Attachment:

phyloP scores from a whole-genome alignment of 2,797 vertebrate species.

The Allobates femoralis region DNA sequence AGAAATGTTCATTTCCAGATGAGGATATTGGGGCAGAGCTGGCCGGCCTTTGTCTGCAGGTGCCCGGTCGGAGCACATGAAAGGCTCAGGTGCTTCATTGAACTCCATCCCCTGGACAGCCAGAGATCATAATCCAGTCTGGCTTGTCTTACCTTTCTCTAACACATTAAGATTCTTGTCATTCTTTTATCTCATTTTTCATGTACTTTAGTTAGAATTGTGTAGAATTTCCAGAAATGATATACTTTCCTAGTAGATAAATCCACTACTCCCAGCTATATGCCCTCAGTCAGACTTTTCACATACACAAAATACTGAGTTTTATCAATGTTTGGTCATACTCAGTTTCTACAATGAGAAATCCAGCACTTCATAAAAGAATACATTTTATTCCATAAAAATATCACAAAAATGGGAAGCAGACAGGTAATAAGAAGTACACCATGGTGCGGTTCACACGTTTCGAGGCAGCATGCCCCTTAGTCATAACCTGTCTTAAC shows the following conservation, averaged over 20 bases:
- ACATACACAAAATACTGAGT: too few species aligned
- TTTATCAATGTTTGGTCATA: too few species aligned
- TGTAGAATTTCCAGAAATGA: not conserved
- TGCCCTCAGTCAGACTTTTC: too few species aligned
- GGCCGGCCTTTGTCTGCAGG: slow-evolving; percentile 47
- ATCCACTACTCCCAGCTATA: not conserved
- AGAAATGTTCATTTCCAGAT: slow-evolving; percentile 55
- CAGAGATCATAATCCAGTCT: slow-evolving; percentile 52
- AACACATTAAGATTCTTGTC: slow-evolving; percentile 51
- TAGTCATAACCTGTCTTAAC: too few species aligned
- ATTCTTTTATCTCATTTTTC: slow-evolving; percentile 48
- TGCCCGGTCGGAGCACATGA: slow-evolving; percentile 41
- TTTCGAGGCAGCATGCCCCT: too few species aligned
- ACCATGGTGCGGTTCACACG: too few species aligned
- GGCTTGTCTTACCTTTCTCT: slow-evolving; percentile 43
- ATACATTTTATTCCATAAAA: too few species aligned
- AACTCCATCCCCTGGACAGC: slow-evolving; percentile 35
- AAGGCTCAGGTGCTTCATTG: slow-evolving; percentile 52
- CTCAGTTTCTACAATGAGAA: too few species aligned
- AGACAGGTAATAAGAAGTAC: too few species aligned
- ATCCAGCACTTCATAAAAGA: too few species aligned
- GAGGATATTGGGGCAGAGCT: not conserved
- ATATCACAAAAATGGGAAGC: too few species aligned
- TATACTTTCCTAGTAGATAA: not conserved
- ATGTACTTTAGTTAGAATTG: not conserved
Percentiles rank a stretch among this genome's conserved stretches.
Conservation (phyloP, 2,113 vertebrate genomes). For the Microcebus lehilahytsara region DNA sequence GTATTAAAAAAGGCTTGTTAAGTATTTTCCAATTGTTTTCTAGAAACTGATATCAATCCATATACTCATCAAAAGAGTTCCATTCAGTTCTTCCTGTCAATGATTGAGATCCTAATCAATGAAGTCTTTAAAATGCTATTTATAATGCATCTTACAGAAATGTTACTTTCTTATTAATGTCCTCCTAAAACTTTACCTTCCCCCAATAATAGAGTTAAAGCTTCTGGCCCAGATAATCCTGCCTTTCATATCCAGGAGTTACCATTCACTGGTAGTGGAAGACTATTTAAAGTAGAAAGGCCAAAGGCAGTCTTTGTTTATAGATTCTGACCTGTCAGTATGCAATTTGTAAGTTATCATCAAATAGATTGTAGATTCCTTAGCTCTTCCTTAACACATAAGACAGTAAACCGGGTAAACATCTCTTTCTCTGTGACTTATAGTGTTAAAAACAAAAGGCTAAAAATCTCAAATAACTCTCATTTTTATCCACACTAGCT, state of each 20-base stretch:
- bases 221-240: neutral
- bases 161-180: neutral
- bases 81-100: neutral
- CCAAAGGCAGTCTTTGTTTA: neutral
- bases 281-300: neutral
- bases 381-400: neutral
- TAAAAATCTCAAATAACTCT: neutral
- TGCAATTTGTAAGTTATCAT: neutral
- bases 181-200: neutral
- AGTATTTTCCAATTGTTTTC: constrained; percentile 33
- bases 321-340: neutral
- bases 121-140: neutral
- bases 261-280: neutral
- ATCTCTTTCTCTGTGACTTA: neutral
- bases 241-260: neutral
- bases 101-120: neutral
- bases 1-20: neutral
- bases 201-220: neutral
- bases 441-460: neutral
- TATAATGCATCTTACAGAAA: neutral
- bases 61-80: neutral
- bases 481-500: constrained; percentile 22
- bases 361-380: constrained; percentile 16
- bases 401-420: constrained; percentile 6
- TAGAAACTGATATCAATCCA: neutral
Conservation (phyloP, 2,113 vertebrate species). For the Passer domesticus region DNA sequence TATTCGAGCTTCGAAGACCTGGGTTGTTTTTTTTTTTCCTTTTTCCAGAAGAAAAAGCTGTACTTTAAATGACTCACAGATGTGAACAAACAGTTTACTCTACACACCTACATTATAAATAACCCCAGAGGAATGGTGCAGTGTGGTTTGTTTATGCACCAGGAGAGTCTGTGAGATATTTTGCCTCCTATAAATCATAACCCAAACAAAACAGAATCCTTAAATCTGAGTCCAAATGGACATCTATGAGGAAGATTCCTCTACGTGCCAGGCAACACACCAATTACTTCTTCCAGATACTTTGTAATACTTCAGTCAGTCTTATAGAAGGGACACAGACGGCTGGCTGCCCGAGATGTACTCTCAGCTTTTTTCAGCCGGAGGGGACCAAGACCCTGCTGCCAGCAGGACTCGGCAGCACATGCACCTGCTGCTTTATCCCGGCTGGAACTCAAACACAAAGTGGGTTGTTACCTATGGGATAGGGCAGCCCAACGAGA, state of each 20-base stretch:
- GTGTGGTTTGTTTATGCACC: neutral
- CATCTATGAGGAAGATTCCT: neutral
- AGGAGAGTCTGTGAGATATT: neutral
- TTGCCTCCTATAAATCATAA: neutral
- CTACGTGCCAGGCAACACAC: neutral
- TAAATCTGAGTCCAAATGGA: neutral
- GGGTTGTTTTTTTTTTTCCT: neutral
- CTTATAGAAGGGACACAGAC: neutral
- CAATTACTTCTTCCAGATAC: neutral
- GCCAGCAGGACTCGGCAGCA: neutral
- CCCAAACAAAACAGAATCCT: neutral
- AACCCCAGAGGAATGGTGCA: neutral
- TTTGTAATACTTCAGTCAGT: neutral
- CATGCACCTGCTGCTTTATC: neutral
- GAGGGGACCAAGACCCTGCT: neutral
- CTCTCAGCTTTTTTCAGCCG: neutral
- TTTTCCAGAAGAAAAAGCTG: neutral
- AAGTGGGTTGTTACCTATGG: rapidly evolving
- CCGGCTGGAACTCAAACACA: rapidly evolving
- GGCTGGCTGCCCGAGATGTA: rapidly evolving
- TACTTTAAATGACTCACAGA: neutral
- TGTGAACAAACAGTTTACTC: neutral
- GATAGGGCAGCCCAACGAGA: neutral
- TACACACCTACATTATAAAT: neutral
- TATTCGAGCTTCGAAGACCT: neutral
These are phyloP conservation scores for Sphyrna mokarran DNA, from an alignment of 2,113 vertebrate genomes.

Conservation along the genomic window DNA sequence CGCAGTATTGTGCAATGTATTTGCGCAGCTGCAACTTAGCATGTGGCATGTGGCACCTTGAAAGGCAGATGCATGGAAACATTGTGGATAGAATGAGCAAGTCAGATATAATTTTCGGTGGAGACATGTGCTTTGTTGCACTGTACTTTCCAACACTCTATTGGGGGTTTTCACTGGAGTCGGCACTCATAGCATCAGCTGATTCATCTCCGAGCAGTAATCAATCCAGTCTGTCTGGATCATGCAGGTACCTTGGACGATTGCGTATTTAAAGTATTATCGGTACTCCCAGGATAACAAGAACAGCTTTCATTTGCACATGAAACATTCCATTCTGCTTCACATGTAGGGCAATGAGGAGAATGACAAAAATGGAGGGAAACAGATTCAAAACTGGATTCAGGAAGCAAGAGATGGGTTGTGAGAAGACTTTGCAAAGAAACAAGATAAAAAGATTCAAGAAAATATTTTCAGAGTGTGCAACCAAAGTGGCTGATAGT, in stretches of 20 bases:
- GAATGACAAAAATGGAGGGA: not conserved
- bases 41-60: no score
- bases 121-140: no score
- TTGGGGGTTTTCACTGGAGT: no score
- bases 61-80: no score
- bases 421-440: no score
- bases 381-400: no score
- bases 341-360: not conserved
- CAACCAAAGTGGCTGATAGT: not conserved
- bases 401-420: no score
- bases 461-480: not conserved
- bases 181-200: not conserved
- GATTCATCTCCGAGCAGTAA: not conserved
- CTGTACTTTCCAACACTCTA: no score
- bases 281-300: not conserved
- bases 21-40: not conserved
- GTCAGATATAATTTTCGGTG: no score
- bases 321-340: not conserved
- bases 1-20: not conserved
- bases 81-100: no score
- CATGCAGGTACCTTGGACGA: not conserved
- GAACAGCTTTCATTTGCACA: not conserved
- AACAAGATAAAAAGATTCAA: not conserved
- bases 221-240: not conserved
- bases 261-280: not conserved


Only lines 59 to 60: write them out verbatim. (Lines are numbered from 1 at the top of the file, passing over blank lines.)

- TTGCCTCCTATAAATCATAA: neutral
- CTACGTGCCAGGCAACACAC: neutral